ARE Member OFGEN commissioned 1.1 MW captive solar PV system at the GSK headquarters in Nairobi
5 August 2021 – Britain's healthcare company GlaxoSmithKline (GSK) has installed an Sh108 million solar plant at its Nairobi factory. The drugmaker joins the bandwagon of cost savings-chasing heavy consuming power users in the country who have turned to cheaper and reliable alternative energy sources. GSK Site Director Paul Arunga said in a statement that the solar switch will reduce the drug maker's energy costs by 50 per cent, resulting in savings of Sh2 million every month. GSK contracted ARE Member OFGEN, a Nairobi based commercial and industrial power developer, to install 1.05MWp captive solar on the roofs and car park of its Nairobi plant.
OFGEN Chief Executive Officer, Mohamed Jibril Omar said: "Kenya has committed to lowering her greenhouse gas emissions by 32 per cent by 2030. We are happy that as a company, we are on the right track by offering clean energy solutions to industries, companies and even households," in a statement.
OFGEN has installed similar solar units for cigarette maker British American Tobacco (BAT Kenya), automaker Toyota Kenya, hospitality group Serena Hotels and Kenya Ports Authority (KPA) among others. Over the next 3 years, OFGEN is targeting to provide over 50 MWp of affordable, reliable, and clean power generated on-site to its customers, leading to enhanced productivity and competitiveness of Kenyan industries.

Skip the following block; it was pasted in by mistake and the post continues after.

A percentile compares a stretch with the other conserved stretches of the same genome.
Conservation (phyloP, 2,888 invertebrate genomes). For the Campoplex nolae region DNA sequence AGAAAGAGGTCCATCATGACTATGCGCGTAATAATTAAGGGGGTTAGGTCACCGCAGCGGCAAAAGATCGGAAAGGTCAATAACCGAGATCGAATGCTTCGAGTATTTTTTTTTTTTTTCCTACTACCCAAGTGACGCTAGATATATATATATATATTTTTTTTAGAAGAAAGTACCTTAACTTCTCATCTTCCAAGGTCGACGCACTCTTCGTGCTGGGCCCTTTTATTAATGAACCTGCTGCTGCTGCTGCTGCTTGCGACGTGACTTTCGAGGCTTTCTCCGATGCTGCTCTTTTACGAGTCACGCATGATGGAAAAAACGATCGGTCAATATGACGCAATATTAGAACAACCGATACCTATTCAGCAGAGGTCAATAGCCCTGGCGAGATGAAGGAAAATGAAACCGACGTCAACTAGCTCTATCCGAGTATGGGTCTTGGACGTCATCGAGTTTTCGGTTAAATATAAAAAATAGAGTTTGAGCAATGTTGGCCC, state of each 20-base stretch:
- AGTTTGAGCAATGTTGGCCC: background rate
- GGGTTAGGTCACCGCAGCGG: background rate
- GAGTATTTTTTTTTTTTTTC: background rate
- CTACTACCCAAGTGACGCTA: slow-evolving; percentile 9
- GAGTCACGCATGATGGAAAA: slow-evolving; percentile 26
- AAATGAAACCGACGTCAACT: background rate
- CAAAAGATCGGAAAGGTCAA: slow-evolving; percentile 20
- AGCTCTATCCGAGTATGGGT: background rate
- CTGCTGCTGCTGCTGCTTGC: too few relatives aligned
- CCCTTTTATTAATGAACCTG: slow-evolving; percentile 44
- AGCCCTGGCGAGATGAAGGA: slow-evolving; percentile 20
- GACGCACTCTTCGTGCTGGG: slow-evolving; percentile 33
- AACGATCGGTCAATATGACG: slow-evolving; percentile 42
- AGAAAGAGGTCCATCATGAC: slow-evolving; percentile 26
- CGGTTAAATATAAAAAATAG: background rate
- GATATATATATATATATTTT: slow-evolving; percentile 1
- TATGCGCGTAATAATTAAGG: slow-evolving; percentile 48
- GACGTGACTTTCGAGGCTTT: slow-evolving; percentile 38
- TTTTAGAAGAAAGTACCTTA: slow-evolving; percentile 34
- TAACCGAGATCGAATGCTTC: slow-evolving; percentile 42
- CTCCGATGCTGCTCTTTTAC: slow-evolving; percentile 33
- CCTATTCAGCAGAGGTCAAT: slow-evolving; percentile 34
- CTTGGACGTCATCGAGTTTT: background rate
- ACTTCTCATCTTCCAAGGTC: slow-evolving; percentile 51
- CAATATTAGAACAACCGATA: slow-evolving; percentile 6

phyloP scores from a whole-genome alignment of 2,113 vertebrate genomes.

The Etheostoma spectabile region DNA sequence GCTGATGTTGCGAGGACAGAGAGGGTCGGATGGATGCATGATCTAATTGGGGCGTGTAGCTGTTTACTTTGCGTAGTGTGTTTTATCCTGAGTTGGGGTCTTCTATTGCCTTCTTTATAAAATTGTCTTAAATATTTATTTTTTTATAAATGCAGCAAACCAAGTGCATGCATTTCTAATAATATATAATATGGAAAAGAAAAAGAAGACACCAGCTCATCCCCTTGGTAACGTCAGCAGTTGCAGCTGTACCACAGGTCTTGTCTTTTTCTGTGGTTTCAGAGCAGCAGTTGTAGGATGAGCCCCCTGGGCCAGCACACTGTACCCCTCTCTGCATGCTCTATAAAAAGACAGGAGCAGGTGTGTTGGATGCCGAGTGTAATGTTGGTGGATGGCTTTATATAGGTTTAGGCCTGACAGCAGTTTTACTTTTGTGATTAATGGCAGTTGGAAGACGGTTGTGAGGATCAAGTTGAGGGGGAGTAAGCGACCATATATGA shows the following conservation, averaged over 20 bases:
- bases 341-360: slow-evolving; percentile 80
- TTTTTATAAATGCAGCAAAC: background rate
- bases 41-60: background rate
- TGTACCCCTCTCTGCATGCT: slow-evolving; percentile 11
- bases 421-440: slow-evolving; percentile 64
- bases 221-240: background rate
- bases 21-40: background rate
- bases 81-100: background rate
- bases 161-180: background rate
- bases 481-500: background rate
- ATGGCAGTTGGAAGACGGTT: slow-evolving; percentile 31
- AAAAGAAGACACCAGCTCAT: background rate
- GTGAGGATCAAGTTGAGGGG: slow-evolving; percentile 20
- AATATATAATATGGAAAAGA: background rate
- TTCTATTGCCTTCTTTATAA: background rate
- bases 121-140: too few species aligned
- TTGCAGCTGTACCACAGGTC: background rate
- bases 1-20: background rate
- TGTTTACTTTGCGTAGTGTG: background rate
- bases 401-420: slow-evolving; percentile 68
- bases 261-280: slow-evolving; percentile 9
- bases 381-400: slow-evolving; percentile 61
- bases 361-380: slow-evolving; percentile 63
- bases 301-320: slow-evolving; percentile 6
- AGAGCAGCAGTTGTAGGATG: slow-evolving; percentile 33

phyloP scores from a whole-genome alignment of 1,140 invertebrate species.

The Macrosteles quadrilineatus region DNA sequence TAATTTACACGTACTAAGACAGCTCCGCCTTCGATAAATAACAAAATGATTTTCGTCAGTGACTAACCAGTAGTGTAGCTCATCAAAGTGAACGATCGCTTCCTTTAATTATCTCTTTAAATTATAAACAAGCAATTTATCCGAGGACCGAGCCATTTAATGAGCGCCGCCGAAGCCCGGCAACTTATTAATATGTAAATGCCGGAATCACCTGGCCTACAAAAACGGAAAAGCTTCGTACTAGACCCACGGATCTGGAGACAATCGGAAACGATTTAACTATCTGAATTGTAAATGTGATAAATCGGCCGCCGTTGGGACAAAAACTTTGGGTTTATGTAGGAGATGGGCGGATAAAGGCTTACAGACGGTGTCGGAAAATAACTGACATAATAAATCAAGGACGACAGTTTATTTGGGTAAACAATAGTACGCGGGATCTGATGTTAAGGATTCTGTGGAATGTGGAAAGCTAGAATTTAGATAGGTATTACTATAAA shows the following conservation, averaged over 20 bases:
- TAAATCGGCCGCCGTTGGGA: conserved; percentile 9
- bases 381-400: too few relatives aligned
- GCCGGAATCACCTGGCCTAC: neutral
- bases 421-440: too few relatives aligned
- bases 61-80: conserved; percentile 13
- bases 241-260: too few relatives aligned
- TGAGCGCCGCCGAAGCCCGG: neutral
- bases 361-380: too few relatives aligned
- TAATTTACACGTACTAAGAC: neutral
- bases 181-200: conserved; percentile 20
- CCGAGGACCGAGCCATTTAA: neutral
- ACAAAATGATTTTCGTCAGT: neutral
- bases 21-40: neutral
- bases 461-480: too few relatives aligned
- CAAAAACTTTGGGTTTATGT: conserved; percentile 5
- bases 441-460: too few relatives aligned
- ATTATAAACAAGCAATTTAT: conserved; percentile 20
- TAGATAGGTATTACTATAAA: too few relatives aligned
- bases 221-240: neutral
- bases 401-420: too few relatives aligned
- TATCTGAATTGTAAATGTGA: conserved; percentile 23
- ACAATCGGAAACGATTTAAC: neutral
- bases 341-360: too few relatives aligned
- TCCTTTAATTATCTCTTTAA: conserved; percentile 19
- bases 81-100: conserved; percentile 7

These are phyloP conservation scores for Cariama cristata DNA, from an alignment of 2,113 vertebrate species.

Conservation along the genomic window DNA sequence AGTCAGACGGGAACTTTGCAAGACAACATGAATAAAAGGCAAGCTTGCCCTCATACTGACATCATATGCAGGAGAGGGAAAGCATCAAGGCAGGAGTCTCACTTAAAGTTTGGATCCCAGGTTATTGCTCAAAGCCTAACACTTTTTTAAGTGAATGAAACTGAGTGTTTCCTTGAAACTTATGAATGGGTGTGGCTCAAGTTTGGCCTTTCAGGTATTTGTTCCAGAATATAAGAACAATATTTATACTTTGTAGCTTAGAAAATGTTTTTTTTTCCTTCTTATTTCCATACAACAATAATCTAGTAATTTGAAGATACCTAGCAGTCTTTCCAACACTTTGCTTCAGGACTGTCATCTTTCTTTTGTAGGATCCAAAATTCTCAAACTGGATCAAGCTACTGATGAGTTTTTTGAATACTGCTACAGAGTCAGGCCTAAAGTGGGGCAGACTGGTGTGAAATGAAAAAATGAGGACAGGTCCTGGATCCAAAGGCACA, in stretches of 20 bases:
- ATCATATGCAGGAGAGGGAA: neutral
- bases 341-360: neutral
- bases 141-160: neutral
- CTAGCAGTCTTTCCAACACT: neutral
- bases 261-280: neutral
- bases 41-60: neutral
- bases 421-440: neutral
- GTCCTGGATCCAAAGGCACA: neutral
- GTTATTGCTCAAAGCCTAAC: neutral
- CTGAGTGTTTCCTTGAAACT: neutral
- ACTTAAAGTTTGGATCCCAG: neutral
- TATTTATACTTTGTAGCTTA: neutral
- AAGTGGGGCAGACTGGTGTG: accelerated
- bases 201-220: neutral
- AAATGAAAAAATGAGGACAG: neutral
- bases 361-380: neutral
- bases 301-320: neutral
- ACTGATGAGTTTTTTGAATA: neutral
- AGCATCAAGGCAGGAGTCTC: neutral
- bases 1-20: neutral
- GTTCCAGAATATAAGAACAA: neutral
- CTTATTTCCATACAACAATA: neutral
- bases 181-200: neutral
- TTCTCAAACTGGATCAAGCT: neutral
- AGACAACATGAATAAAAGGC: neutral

Households and heavy-consuming industrialists in Kenya have over the past five years turned to solar, seeking reliable and cheaper clean power supply. Big power consumers such as Africa Logistics Properties (ALP), Mombasa International Airport, the International Centre of Insect Physiology and Ecology (Icipe) have recently commissioned solar power units on their properties. In a bid to stay relevant and protect its long-term revenues increasingly threatened by a fast uptake of solar panels installations by its main customers, Kenya Power announced in February it will also join the solar business. The utility firm – eager to cash in rather than lose out on the millions of solar kits being mounted on the roofs of commercial and industrial facilities and business premises around the country – said it plans to install panels in private houses and office blocks with the promise of cheap uninterrupted electricity.